For non-automatic sync, Tanagram will also need some way to track changes in order to list what has actually changed between any two pairs of kernels. This could be a big data set, and there are questions around how to present this set of changes to users2. Change sets will also necessitate a review flow for those changes, and this review flow should be user-configurable. Users should be able to specify rules or invoke commands to validate changes before allowing them to be merged into a given kernel.

Users will want to “group” kernels into projects — for a given project, there might be one production kernel, a few staging kernels, and many local development kernels. But a user may be working on multiple projects, each with such setups, and will want ways to distinguish one production kernel from another. Each user may want to configure their own automatic syncing setup between development and staging kernels, but a project as a whole (or a team, yet another under-defined concept) may want to configure the sync rules between a staging kernel and the production kernel.

Sync will probably happen at the granularity of items (commands, queries, etc). Tanagram items can be synced, whereas data records (i.e. instances of user-defined data models) won’t be, or at least not through the same mechanism — there are compelling reasons why users wouldn’t want to sync development data records to production, and vice versa3.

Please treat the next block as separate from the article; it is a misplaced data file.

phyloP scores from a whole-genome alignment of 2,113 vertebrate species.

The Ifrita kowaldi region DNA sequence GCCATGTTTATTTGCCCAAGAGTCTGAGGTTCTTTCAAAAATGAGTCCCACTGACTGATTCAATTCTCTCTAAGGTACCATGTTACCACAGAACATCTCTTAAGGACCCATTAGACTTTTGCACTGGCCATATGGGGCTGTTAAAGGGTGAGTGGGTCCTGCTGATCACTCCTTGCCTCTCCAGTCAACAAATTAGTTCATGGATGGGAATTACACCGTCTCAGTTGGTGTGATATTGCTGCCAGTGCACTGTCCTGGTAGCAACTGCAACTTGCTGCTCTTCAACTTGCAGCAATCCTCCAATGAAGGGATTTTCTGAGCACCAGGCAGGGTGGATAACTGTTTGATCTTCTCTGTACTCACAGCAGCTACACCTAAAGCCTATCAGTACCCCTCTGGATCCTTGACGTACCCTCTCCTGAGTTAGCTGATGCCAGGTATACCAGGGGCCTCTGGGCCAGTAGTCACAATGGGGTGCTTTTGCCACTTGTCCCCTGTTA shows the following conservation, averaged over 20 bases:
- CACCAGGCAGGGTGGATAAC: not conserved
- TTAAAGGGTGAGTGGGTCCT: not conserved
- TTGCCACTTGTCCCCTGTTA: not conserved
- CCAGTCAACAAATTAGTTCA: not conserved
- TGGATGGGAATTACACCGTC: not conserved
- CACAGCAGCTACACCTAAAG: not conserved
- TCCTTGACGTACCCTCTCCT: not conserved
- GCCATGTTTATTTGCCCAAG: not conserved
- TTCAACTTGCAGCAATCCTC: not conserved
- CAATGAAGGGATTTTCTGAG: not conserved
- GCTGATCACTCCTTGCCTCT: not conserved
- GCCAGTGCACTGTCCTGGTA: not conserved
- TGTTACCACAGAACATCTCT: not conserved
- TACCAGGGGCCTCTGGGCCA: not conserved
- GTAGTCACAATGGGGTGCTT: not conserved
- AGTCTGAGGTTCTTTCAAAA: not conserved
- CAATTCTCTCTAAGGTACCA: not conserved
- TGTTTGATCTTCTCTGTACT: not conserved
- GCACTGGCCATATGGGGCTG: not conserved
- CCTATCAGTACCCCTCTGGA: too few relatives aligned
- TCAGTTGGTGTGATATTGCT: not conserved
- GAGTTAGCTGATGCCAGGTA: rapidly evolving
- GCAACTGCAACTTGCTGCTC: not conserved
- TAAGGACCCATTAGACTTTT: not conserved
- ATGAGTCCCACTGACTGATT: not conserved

Also in July, I thought about keyboard navigation for Tanagram and started implementing some of the UI I’ve been sketching, but the sync and collaborative development problems are much more interesting.

Roadmap: August 2022

After a few months of sketching and coming up with ideas, it’s time to switch back to implementation. I want to build a real, working version of the UI I’ve been sketching so I can get a feel for how it would actually be like to use, and whether I can cohesively string together some user journeys within this design. Having demos featuring real user journeys will let me explain items and concepts in the context of real-world motivation (rather than a homogenous list of ideas whose details can be overlooked), and will be an important step in making Tanagram into an actual product rather than just a collection of ideas.

I’ve been learning AppKit, and I’m off to a humble start:

  1. Tanagram’s fundamental insight, as far as I can tell at this point in its development, is that it will be valuable to unify source code, runtime records, and user-data records into a single integrated development environment with a set of tools that can operate across all that data. The status quo of software development today is that this is not the case, that this is a source of development friction, and that unifying the triumvirate will enable much better tools and understanding of software systems.

  2. Tanagram’s canvas provides a way of spatially organizing items that goes beyond files in a tree. That spatial arrangement will likely have semantic meaning (e.g. users might arrange items in a particular order to correspond to a flow of data, or users might visually cluster logically-related items), and Tanagram should probably capture that spatial arrangement when showing potential changes. This means that simply displaying a flat list of changes (akin to a git diff) won’t be good enough.

  3. The main reasons are privacy of end-users’ data, avoiding data integrity problems caused by development data, and just the sheer volume of data and runtime records.